Specifies a function to call when an external interrupt occurs. Replaces any previous function that was attached to the interrupt. Most Arduino boards have two external interrupts: numbers 0 (on digital pin 2) and 1 (on digital pin 3). The table below shows the available interrupt pins on various boards.
The Arduino Due board has powerful interrupt capabilities that allows you to attach an interrupt function on all available pins. You can directly specify the pin number in attachInterrupt().
|attachInterrupt(interrupt, function, mode)|
|attachInterrupt(pin, function, mode)||(Arduino Due only)|
|interrupt:||the number of the interrupt (int)|
|pin:||the pin number||(Arduino Due only)|
|function:||the function to call when the interrupt occurs; this function must take no parameters and return nothing. This function is sometimes referred to as an interrupt service routine.|
defines when the interrupt should be triggered. Four contstants are predefined as valid values:
The Due board allows also:
||(Arduino Due only)|
Inside the attached function, delay() won't work and the value returned by millis() will not increment. Serial data received while in the function may be lost. You should declare as volatile any variables that you modify within the attached function.
Interrupts are useful for making things happen automatically in microcontroller programs, and can help solve timing problems. Good tasks for using an interrupt may include reading a rotary encoder, or monitoring user input.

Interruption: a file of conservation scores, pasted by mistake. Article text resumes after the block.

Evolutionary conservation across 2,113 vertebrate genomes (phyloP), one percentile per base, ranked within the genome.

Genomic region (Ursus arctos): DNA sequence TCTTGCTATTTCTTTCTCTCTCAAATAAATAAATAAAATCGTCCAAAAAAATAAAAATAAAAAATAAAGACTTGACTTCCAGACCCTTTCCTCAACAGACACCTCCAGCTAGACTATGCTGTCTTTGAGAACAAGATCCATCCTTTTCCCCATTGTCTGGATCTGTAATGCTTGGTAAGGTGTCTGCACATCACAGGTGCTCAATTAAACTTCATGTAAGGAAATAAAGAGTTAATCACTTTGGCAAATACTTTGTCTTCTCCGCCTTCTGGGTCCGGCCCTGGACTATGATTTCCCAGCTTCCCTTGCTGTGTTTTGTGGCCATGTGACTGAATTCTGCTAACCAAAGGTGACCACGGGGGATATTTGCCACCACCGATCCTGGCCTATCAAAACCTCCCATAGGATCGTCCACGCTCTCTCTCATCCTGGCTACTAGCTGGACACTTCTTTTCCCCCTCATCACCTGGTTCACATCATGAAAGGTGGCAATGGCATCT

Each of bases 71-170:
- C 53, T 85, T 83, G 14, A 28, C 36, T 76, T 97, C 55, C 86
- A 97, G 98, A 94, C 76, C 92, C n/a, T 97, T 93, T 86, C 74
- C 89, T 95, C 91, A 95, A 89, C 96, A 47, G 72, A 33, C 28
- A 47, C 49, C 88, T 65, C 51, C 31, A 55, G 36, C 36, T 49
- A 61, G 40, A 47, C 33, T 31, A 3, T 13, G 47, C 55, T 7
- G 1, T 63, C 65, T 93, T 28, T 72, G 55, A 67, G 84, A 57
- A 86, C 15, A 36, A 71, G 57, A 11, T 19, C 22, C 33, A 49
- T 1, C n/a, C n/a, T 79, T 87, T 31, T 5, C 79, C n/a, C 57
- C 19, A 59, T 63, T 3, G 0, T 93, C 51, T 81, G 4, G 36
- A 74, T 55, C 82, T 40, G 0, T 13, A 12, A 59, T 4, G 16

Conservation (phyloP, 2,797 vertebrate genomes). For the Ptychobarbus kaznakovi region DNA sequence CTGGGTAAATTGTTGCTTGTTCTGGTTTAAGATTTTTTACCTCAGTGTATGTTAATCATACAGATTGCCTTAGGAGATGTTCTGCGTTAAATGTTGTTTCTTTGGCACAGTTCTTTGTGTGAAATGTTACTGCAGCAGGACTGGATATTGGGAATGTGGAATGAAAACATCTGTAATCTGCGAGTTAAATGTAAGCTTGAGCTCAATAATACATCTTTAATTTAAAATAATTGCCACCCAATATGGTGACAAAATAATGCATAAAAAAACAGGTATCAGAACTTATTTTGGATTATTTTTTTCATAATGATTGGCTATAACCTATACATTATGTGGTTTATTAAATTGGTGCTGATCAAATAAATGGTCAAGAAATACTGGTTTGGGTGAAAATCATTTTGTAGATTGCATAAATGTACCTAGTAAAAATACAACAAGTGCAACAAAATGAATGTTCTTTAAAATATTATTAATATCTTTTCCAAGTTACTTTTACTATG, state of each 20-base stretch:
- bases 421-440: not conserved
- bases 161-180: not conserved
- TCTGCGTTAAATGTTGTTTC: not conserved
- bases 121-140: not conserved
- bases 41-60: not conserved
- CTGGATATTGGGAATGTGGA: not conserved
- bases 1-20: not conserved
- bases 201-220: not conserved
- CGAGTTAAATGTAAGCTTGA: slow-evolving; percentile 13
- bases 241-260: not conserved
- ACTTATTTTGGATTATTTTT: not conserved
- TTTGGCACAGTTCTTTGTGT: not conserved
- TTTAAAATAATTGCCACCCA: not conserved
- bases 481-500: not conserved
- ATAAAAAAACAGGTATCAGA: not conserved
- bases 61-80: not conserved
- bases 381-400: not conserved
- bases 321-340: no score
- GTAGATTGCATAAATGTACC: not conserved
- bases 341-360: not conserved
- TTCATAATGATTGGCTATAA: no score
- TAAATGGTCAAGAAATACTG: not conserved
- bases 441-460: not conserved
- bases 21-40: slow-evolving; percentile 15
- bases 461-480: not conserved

If you wanted to insure that a program always caught the pulses from a rotary encoder, so that it never misses a pulse, it would make it very tricky to write a program to do anything else, because the program would need to constantly poll the sensor lines for the encoder, in order to catch pulses when they occurred. Other sensors have a similar interface dynamic too, such as trying to read a sound sensor that is trying to catch a click, or an infrared slot sensor (photo-interrupter) trying to catch a coin drop. In all of these situations, using an interrupt can free the microcontroller to get some other work done while not missing the input.
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The text of the Arduino reference is licensed under a Creative Commons Attribution-ShareAlike 3.0 License. Code samples in the reference are released into the public domain.